US small-cap stocks stand to benefit strongly from disillusionment over so-called ‘unicorn’ stocks, as large-scale investors will look to allocate to growth stocks in the face of rising valuations.
Speaking to Citywire Selector, Hatton said unicorns – largely tech companies valued at $1 billion or more before coming to market – had garnered massive attention over the past two years.
However, the market veteran said small-caps were well-positioned to benefit due to the lack of growth in wider markets. This, he said, was already evidenced by high levels of takeover activity in the sector over the past year.
‘After the downturn in 2008, some money was pulled out of publicly-traded small-cap equities and put into privately-traded companies which had been doing well. That was from pension funds and endowments, who have reduced their equity allocations from 60% to 37% over the last 10 years, reducing the demand for US equities.
‘The unicorn bubble is now starting to burst, so people are starting to look at public companies, and it is clear how much cheaper they are relative to the private companies. This should be a help for public companies, particularly those demonstrating strong growth in this low-growth environment.’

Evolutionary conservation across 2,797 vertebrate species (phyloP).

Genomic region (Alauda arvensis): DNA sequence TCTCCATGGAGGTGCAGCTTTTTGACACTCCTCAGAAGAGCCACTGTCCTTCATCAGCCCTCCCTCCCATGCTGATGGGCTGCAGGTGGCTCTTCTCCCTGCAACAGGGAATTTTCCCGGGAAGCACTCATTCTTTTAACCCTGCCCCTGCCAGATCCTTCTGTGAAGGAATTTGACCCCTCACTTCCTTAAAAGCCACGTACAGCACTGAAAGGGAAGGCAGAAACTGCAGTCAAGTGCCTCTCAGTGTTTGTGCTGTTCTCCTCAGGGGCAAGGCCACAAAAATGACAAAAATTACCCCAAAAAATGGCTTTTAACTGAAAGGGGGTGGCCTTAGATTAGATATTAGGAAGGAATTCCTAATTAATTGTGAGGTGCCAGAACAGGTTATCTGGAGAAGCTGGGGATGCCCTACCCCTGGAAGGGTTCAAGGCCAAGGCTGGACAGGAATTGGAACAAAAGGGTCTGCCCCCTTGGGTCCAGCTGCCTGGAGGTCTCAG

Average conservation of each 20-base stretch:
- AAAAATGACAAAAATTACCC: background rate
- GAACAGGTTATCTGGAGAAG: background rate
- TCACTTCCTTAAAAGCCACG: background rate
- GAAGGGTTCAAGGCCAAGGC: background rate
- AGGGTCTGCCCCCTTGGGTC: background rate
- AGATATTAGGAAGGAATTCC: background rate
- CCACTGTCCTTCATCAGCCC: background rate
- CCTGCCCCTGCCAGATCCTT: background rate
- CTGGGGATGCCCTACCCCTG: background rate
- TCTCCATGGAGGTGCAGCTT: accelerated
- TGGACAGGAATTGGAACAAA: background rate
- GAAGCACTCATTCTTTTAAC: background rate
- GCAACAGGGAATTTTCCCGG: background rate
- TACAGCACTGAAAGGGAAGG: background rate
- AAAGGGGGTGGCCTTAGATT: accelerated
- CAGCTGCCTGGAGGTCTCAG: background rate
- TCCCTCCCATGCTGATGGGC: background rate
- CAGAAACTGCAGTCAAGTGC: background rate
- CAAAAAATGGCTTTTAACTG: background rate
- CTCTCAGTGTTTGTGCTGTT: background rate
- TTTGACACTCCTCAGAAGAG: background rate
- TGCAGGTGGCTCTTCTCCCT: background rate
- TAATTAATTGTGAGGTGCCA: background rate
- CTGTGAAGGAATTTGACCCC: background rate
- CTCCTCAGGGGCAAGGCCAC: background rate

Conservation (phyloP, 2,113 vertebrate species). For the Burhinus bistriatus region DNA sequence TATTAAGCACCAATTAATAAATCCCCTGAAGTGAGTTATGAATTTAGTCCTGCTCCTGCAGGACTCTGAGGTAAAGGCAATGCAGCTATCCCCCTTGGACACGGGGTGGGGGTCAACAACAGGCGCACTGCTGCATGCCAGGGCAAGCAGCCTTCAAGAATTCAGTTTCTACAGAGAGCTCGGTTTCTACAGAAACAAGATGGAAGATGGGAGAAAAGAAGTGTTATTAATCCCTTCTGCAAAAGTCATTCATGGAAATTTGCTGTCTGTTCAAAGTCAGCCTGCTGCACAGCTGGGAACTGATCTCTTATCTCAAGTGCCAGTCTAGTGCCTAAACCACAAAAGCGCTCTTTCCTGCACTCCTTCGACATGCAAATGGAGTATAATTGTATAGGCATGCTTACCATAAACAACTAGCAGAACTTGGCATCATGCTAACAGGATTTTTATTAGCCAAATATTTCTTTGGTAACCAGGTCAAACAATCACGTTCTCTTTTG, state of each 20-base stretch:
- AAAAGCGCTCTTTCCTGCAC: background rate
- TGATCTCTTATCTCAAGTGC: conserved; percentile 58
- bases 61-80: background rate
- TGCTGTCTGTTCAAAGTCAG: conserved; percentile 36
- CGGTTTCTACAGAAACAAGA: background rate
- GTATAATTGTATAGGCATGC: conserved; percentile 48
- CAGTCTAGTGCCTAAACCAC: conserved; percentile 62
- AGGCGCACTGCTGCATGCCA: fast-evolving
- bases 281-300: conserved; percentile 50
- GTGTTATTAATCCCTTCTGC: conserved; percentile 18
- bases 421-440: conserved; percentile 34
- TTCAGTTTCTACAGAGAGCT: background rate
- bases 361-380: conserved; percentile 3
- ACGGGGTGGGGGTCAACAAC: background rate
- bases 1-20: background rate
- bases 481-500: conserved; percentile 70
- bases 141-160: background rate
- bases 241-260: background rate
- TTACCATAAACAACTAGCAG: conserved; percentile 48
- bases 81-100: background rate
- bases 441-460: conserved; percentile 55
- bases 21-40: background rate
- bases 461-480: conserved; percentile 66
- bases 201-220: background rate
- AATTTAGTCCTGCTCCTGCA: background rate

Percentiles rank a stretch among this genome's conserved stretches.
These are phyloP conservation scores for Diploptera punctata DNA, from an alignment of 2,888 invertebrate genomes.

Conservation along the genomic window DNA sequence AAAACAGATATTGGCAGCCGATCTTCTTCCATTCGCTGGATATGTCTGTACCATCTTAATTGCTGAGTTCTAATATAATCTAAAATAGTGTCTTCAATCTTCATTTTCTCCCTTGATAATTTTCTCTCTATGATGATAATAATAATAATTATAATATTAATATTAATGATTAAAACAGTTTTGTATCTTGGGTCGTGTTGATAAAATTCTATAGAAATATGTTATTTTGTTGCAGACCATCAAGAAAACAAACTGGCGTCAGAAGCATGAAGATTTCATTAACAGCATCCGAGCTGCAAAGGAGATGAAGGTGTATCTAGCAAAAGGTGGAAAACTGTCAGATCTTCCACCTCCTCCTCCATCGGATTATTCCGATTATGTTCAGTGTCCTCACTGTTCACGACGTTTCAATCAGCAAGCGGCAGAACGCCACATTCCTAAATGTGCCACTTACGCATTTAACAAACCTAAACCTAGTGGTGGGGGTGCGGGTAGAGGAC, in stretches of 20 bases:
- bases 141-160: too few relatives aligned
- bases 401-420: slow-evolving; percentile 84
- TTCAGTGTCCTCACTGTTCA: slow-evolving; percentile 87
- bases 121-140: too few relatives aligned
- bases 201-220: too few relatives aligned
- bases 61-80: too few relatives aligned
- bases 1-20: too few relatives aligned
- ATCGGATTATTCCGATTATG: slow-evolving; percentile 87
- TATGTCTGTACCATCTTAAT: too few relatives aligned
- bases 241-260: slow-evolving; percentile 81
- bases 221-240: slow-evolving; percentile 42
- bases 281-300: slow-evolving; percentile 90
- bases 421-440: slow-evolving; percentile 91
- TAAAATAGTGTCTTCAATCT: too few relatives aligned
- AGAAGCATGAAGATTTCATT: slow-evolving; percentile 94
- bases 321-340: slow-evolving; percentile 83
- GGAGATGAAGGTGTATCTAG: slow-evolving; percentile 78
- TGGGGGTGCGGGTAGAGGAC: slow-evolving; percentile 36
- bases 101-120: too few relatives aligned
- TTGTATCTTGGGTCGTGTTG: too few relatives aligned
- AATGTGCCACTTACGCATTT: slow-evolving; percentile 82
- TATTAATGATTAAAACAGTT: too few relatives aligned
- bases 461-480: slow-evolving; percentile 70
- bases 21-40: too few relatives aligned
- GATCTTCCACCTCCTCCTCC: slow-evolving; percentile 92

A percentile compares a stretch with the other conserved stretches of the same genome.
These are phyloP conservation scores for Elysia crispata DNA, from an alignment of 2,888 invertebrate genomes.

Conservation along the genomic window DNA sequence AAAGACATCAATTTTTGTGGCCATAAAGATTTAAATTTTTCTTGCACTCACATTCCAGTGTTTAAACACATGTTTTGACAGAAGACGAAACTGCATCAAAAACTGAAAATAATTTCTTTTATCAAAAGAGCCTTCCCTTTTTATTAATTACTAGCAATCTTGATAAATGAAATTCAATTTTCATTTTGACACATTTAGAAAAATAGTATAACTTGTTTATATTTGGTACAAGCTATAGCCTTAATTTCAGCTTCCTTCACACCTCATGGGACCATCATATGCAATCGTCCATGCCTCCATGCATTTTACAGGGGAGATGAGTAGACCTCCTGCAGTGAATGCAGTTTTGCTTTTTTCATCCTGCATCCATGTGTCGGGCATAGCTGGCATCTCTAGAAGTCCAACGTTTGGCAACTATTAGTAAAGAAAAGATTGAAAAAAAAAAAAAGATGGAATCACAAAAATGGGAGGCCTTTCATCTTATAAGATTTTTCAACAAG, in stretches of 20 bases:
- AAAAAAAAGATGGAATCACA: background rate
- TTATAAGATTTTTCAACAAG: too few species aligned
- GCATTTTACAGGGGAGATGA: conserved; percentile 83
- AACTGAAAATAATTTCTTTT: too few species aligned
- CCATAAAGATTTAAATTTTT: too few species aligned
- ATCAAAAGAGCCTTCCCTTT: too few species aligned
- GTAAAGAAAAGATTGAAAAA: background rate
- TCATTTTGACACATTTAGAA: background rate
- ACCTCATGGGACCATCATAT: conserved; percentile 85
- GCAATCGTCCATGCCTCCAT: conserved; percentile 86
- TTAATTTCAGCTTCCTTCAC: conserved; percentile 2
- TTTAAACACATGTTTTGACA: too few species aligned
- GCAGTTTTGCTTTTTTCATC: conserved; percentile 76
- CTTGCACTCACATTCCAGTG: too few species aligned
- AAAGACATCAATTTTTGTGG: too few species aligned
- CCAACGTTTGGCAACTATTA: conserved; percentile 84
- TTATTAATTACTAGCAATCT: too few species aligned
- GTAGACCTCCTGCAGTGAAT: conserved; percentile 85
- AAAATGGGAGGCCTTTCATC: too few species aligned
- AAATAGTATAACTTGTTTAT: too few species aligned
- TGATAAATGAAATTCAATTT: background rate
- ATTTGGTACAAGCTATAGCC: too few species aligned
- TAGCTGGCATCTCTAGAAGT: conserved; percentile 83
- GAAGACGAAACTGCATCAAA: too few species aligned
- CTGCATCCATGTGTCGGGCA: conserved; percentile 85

Buy-outs in focus
His comments were supported by Jane White, co-founder and president at Granahan, who said there have been eight buy-outs in the small-cap universe, which shows appetite for investment here.
‘Last quarter we had five technology buy-outs, two healthcare, and we also had a bank get bought out. Large technology and medical firms generate strong cash flow, and they are looking for organic growth, but it is a more effective use of their cash to buy small innovative companies, as it reduces time to market for new products.’
White said she expects strategic purchasing to continue, especially given the disparity between private and public valuations continuing to be so high.
‘Last year, private companies were valued at more than twice the average public company based on EV/Revenues, due in large part to private equity and venture firms driving up valuations through their continued capital raising.
‘I think what it does is it prevents companies from coming public because the private valuations are just too high versus the public valuations. This is another driver of the M&A cycle, because it is just cheaper to buy companies that are already public.’
The largest allocation in the fund at present is healthcare, which makes up 41.9% of the fund compared to a 37.7% index allocation. IT accounts for 15.3% against a 20.1% benchmark weighting.
The Vanguard US Discoveries fund returned 51.5% in US dollar terms over the three years to the end of July 2016. This compares to a 35.7% rise by its Citywire-assigned benchmark, the Russell Microcap Growth TR, over the same timeframe.